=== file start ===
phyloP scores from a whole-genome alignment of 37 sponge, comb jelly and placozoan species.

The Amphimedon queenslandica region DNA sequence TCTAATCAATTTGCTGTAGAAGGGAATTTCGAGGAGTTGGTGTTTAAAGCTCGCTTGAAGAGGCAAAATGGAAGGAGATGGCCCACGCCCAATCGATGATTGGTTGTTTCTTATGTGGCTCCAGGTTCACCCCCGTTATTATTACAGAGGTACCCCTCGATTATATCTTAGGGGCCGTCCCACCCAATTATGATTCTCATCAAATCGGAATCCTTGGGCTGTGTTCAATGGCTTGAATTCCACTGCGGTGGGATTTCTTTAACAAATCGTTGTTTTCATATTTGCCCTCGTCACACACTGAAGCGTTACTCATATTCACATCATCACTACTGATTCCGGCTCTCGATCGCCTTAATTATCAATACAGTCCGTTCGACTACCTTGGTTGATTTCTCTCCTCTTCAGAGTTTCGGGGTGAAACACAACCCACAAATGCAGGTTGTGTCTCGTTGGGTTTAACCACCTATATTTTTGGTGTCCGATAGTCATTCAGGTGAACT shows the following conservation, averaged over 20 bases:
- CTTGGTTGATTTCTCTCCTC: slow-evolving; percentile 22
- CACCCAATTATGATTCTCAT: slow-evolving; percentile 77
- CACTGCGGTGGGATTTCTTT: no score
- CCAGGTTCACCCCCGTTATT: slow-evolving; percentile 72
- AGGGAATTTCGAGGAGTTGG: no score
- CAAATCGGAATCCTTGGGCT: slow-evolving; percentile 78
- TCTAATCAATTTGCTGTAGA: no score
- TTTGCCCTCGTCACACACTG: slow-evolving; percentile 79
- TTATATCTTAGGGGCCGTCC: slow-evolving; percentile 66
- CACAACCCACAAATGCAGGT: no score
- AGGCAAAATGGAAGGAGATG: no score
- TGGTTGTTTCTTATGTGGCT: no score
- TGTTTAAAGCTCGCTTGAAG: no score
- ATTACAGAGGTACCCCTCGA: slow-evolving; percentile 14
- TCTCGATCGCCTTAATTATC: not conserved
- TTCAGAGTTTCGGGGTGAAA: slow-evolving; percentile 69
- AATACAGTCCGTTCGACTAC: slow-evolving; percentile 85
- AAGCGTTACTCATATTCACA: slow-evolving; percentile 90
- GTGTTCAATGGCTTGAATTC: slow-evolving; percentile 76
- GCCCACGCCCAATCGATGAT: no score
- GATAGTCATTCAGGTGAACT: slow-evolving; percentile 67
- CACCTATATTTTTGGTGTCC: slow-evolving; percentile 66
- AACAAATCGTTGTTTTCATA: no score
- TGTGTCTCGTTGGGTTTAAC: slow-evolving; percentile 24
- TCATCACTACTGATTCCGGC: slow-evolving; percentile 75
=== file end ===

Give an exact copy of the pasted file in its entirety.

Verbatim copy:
phyloP scores from a whole-genome alignment of 37 sponge, comb jelly and placozoan species.

The Amphimedon queenslandica region DNA sequence TCTAATCAATTTGCTGTAGAAGGGAATTTCGAGGAGTTGGTGTTTAAAGCTCGCTTGAAGAGGCAAAATGGAAGGAGATGGCCCACGCCCAATCGATGATTGGTTGTTTCTTATGTGGCTCCAGGTTCACCCCCGTTATTATTACAGAGGTACCCCTCGATTATATCTTAGGGGCCGTCCCACCCAATTATGATTCTCATCAAATCGGAATCCTTGGGCTGTGTTCAATGGCTTGAATTCCACTGCGGTGGGATTTCTTTAACAAATCGTTGTTTTCATATTTGCCCTCGTCACACACTGAAGCGTTACTCATATTCACATCATCACTACTGATTCCGGCTCTCGATCGCCTTAATTATCAATACAGTCCGTTCGACTACCTTGGTTGATTTCTCTCCTCTTCAGAGTTTCGGGGTGAAACACAACCCACAAATGCAGGTTGTGTCTCGTTGGGTTTAACCACCTATATTTTTGGTGTCCGATAGTCATTCAGGTGAACT shows the following conservation, averaged over 20 bases:
- CTTGGTTGATTTCTCTCCTC: slow-evolving; percentile 22
- CACCCAATTATGATTCTCAT: slow-evolving; percentile 77
- CACTGCGGTGGGATTTCTTT: no score
- CCAGGTTCACCCCCGTTATT: slow-evolving; percentile 72
- AGGGAATTTCGAGGAGTTGG: no score
- CAAATCGGAATCCTTGGGCT: slow-evolving; percentile 78
- TCTAATCAATTTGCTGTAGA: no score
- TTTGCCCTCGTCACACACTG: slow-evolving; percentile 79
- TTATATCTTAGGGGCCGTCC: slow-evolving; percentile 66
- CACAACCCACAAATGCAGGT: no score
- AGGCAAAATGGAAGGAGATG: no score
- TGGTTGTTTCTTATGTGGCT: no score
- TGTTTAAAGCTCGCTTGAAG: no score
- ATTACAGAGGTACCCCTCGA: slow-evolving; percentile 14
- TCTCGATCGCCTTAATTATC: not conserved
- TTCAGAGTTTCGGGGTGAAA: slow-evolving; percentile 69
- AATACAGTCCGTTCGACTAC: slow-evolving; percentile 85
- AAGCGTTACTCATATTCACA: slow-evolving; percentile 90
- GTGTTCAATGGCTTGAATTC: slow-evolving; percentile 76
- GCCCACGCCCAATCGATGAT: no score
- GATAGTCATTCAGGTGAACT: slow-evolving; percentile 67
- CACCTATATTTTTGGTGTCC: slow-evolving; percentile 66
- AACAAATCGTTGTTTTCATA: no score
- TGTGTCTCGTTGGGTTTAAC: slow-evolving; percentile 24
- TCATCACTACTGATTCCGGC: slow-evolving; percentile 75